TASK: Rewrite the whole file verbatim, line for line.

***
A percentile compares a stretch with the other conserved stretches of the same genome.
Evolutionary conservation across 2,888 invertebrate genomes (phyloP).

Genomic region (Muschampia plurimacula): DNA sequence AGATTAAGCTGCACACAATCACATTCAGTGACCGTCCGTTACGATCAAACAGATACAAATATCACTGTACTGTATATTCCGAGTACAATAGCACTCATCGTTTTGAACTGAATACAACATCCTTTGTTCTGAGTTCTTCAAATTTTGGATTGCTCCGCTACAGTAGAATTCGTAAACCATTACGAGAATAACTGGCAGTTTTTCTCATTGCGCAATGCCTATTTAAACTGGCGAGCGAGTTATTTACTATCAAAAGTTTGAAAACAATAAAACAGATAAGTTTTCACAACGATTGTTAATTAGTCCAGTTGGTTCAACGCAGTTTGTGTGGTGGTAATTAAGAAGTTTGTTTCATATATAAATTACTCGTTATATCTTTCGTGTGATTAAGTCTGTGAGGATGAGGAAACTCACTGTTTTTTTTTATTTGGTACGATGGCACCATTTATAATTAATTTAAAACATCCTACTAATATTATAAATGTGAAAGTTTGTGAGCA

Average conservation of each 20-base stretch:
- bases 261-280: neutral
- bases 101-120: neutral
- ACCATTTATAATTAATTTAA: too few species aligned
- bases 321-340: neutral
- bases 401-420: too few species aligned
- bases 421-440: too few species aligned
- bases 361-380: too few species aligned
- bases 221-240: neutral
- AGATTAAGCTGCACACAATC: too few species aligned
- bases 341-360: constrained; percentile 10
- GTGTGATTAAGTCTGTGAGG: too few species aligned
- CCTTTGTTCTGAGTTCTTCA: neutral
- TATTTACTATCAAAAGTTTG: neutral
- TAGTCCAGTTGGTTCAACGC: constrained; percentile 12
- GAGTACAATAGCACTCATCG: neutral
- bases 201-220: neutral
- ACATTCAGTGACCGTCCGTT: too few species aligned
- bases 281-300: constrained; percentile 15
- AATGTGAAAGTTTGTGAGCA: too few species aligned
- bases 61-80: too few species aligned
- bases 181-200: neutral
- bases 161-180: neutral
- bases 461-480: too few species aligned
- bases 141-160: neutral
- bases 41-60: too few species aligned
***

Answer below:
A percentile compares a stretch with the other conserved stretches of the same genome.
Evolutionary conservation across 2,888 invertebrate genomes (phyloP).

Genomic region (Muschampia plurimacula): DNA sequence AGATTAAGCTGCACACAATCACATTCAGTGACCGTCCGTTACGATCAAACAGATACAAATATCACTGTACTGTATATTCCGAGTACAATAGCACTCATCGTTTTGAACTGAATACAACATCCTTTGTTCTGAGTTCTTCAAATTTTGGATTGCTCCGCTACAGTAGAATTCGTAAACCATTACGAGAATAACTGGCAGTTTTTCTCATTGCGCAATGCCTATTTAAACTGGCGAGCGAGTTATTTACTATCAAAAGTTTGAAAACAATAAAACAGATAAGTTTTCACAACGATTGTTAATTAGTCCAGTTGGTTCAACGCAGTTTGTGTGGTGGTAATTAAGAAGTTTGTTTCATATATAAATTACTCGTTATATCTTTCGTGTGATTAAGTCTGTGAGGATGAGGAAACTCACTGTTTTTTTTTATTTGGTACGATGGCACCATTTATAATTAATTTAAAACATCCTACTAATATTATAAATGTGAAAGTTTGTGAGCA

Average conservation of each 20-base stretch:
- bases 261-280: neutral
- bases 101-120: neutral
- ACCATTTATAATTAATTTAA: too few species aligned
- bases 321-340: neutral
- bases 401-420: too few species aligned
- bases 421-440: too few species aligned
- bases 361-380: too few species aligned
- bases 221-240: neutral
- AGATTAAGCTGCACACAATC: too few species aligned
- bases 341-360: constrained; percentile 10
- GTGTGATTAAGTCTGTGAGG: too few species aligned
- CCTTTGTTCTGAGTTCTTCA: neutral
- TATTTACTATCAAAAGTTTG: neutral
- TAGTCCAGTTGGTTCAACGC: constrained; percentile 12
- GAGTACAATAGCACTCATCG: neutral
- bases 201-220: neutral
- ACATTCAGTGACCGTCCGTT: too few species aligned
- bases 281-300: constrained; percentile 15
- AATGTGAAAGTTTGTGAGCA: too few species aligned
- bases 61-80: too few species aligned
- bases 181-200: neutral
- bases 161-180: neutral
- bases 461-480: too few species aligned
- bases 141-160: neutral
- bases 41-60: too few species aligned